C.S.P. Singh, J.
1. The Income-tax Appellate Tribunal, Allahabad Bench, Allahabad, has referred the following three questions for the opinion of this court :
' 1. Whether it was a mistake to set off the interest received by the firm from Shri Mahabir Prasad Juthalal against the interest paid to theother partners for working out the amount to be disallowed u/s. 40(b) of the Income-tax Act
2. If the answer to the above question is in the affirmative, whether the abovementioned mistake was a mistake apparent from the record which could be rectified u/s. 154 of the Income-tax Act
3. Whether the Tribunal was correct in holding that interest charged by the firm from a partner was its income and not a receipt from self '
2. The reference relates to the assessment years 1968-69 to 1970-71. The assessee-firm consisted of 4 partners, three of whom had credit balance in their accounts and were paid interest by the firm on these credit accounts. The fourth partner, Mahabir Prasad Juthalal, had a debit balance and was charged interest on the same by the firm. In the original assessment for the assessment year 1968-69, the ITO added a sum of Rs. 32,856, being the interest paid by the firm to the three partners. In that year, the assessee had realised Rs. 30,814 as interest from Mahabir Prasad Juthalal, the fourth partner. Subsequently, he revised the assessment under Section 154 and reduced the addition by the amount of Rs. 30,814, being the interest realised by the firm from Mahabir Prasad Juthalal. As a result, the net amount of addition on account of the interest paid to the partners worked out at Rs. 2,042. For the assessment years 1969-70, 1970-71 and 1971-72, the ITO added only that amount which was arrived at after deducting the amount of interest paid by the firm to the three partners reduced by the amount of interest realised from the fourth partner. Subsequently, the successor ITO felt that the order passed by his predecessor was apparently erroneous, inasmuch as the amount of interest realised from the fourth partner could not be deducted from the amount of interest paid to the other three partners and as such issued notice under Section 154 of the Act. The assessee urged that there was no mistake apparent in the order sought to be rectified and, secondly, that the amount of interest charged from Mahabir Prasad Juthalal was not its income as it had been received from one of its partners. In this context, it was urged that as the firm was only a collective name for all its partners and the assessee-firm could not receive income from its partners. The ITO, however, repelled these contentions and rectified the order. Appeals before the AAC and the Tribunal have failed.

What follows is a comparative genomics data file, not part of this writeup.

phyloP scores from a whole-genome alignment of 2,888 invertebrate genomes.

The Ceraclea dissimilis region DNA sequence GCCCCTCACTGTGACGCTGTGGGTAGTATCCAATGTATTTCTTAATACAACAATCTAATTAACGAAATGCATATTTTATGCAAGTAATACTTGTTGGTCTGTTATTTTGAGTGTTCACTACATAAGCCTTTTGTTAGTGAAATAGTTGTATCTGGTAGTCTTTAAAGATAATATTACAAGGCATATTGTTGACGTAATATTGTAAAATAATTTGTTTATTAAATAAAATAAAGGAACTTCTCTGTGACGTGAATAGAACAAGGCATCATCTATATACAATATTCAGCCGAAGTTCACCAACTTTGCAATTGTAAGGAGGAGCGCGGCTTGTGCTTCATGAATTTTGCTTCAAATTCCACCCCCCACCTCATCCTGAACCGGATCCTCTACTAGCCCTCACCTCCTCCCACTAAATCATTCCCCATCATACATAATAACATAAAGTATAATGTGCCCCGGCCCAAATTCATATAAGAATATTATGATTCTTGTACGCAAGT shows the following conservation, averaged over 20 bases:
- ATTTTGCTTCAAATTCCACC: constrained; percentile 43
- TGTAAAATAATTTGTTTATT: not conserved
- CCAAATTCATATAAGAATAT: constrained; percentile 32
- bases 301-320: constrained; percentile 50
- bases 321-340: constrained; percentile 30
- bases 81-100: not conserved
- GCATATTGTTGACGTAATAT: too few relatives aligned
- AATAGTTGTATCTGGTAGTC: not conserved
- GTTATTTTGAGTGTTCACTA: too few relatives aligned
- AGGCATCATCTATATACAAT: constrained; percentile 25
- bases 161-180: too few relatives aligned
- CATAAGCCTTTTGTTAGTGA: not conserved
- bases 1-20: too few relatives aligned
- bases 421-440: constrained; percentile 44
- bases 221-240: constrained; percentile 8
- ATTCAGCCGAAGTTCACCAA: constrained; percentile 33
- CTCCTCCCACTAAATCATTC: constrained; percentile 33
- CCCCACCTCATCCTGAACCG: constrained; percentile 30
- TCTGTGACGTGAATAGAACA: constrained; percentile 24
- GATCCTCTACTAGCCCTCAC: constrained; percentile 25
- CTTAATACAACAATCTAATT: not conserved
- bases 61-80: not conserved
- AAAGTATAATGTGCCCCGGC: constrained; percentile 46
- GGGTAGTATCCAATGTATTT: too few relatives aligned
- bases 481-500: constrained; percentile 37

3. Coming to the first question, a bare perusal of Section 40(b) indicates that interest paid by the firm to its partners has to be disallowed. As the assessee-firm had paid interest to its three partners who had credit balance, the payments made had to be disallowed in view of Section 40(b). So far as the adjustment of the amount of interest received by the assessee from its fourth partner, Mahabir Prasad Juthalal, that constituted its income as has been laid down by this court in the case of Sri Ram Mahadeo Prasad v. CIT : 24ITR176(All) and had to be included in the income of the assessee-firm. The Madhya Pradesh High Court has taken a similar view in the case of Chhotalal Keshavram : 115ITR347(MP) . We fully subscribe to the view expressed in these cases. As the amount of interest received from the fourth partner constituted the income of the firm, and there being no provision in the Act which permitted an adjustment of the amount of interest received from a partner against interest paid to other partners, the ITO rightly added the amount of interest paid to the three partners without adjusting the amount of interest received from the fourth partner.
4. Counsel for the assessee urged that inasmuch as this court in Sri Ram Mahadeo Prasad : 24ITR176(All) has laid down that the amount of interest paid to a partner has to be disallowed is to be worked out after adjusting the amount of interest received from that partner and the amount of interest paid to him, the principle should be extended to cases where interest has been received by the firm from only one of the partners while it has paid interest to other partners. We see no legal or statutory basis for accepting this contention, for, if this principle is accepted, it will render the provisions of Section 40(b) ineffective.
5. Coming now to the second question, the ITO had committed a clear error of law in adjusting the amount of interest received from the fourth partner from the amount of interest paid to the three partners for the reasons already indicated. It is settled that such a palpable mistake could be corrected under Section 154 of the Act.
6. The third question is covered by the reasoning given by us while answering the first question.
7. We, accordingly, answer all the three questions in the affirmative, in favour of the department and against the assessee. The department is entitled to its costs which we assess at Rs. 200. Counsel's fee is also assessed at the same figure.